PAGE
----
Monday, January 26, 2009

Vengeance is Not Jewish

Do people enjoy vengeance? Getting back at those they see as hurting them?

I don't really, but I wonder if that's due to my generally conflict-averse nature. Don't get me wrong -- I understand the motive for retribution, and I feel it as strong as anyone else. It's maddening to sit back and be hurt by someone, and do nothing about it. Obviously, sometimes there are constructive paths to "do something about it", and I prefer to pursue those, but sometimes there aren't. Sometimes it really feels like you either have to sit and take it, or hit back.

But I do know that when I hit back, I don't actually feel much better. I just feel sad in a different way. More conflict. More hurt. More pain.

7 comments:

PG said...

I'm puzzled by your post title. This obviously is coming from a Christianity-centric education, but I thought one way Christians distinguished the "old law" from the world post-Christ was that Old Testament God was a fan of vengeance and retribution: eye for an eye, etc.; whereas New Testament Jesus is all "You have heard that it was said, 'An eye for an eye, and a tooth for a tooth.' But I tell you, do not resist an evil person. If someone strikes you on the right cheek, turn to him the other also. And if someone wants to sue you and take your tunic, let him have your cloak as well. If someone forces you to go one mile, go with him two miles."

Obviously the Old Testament was premised more on setting up a rule of law, so that the eye for an eye was exacted by a person with the authority to punish wrongdoers rather than as personal vengeance, whereas Jesus was speaking of individual morality.

But if this is a reference to the I/P situation, it seems to me that Israel's actions are to some extent compliant with the Old Testament law. So far as I know, the Israeli government does not condone individuals' taking vengeance on Hamas for the rockets and other civilian-targeting violence, but instead considers itself to have the responsibility of exacting whatever retribution is necessary. (And frames it not as retribution, but as deterrence or destruction of Hamas's capacity to engage in violence. Retribution mostly has a bad name among governments and sophisticated people generally.)

David Schraub said...

You need to watch more West Wing, PG.

Matt said...

I'm not sure that most people enjoy vengeance -I think plenty do- but most people do enjoy being angry.

PG said...

David,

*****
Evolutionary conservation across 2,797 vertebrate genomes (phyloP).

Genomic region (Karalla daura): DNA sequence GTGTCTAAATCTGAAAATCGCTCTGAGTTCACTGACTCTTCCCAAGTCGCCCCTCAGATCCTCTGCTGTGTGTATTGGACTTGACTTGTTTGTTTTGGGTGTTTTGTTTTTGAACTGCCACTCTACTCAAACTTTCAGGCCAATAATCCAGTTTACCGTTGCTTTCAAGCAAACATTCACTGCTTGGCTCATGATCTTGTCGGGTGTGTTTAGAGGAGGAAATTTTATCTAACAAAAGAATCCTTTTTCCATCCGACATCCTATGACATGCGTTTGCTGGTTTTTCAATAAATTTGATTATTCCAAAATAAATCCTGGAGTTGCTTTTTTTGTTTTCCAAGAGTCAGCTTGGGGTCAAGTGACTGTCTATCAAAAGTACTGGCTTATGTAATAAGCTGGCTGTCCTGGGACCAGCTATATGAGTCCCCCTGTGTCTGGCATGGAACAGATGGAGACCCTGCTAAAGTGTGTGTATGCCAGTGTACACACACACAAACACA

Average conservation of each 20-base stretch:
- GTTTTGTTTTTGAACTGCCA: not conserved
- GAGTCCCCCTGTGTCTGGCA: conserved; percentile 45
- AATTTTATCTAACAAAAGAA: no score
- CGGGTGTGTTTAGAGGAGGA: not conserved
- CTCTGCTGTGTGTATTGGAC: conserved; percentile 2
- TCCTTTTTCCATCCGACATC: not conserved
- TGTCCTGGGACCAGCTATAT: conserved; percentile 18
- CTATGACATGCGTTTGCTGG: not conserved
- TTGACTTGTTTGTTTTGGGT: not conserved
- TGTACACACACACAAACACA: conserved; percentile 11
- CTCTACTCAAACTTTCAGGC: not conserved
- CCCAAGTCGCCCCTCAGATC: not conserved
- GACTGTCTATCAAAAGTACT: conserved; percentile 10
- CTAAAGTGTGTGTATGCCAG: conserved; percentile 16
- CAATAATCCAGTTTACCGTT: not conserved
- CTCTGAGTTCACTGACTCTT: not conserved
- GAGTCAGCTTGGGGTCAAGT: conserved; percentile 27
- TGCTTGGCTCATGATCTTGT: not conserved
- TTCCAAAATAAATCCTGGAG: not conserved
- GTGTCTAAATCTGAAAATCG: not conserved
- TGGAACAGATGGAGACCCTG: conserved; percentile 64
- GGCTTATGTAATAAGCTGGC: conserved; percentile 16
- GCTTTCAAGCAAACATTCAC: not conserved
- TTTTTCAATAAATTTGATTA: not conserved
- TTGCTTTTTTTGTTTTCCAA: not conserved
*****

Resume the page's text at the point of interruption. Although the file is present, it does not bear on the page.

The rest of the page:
I hear that a lot.

Matt,

Really? I associate anger with being upset, with all of the unpleasant physical manifestations thereof. I am much more likely to cry out of angry frustration than out of sorrow, and sometimes it makes my stomach hurt (I totally sympathized with David's upchuck episode). I dislike the adrenaline rush that, in modern society, is basically useless because we don't get into fistfights with those making us angry. (This also is impossible because the people making me angry often are internet people.) I certainly enjoy debate, or mockery, but I don't like being angry. What are the positive feelings that people associate with anger?

Joe said...

Not everyone seems to agree with the assertion in your post title.

http://www.haaretz.com/hasen/spages/1058758.html

Moreover, I'm not sure how you get from the content of your post to the title assertion, unless you are saying "I personally am against vengeance and I am Jewish, therefore vengeance is not Jewish." Which would be problematic.

In this same vein, I hear similar assertions ("hate is un-Christian" or "Islam is a religion of peace") all the time. Of course, there seem to be many who self-identify as members of these groups who would beg to differ. I think it's difficult to speak of these concepts as alien to a (broadly defined) religion because it sounds a lot like drawing a definitional boundary around this or that thing the speaker dislikes while still trying to hold onto some broad identity. That's why I think labels like "un-American" (even in a non-McCarthyist context) are more or less useless.

Sorry if this is considered a derail. I guess I'm not exactly sure what the original post was in light of.

David Schraub said...

West Wing! I can't believe that anyone reads my blog that doesn't watch The West Wing!

Joe said...

Season?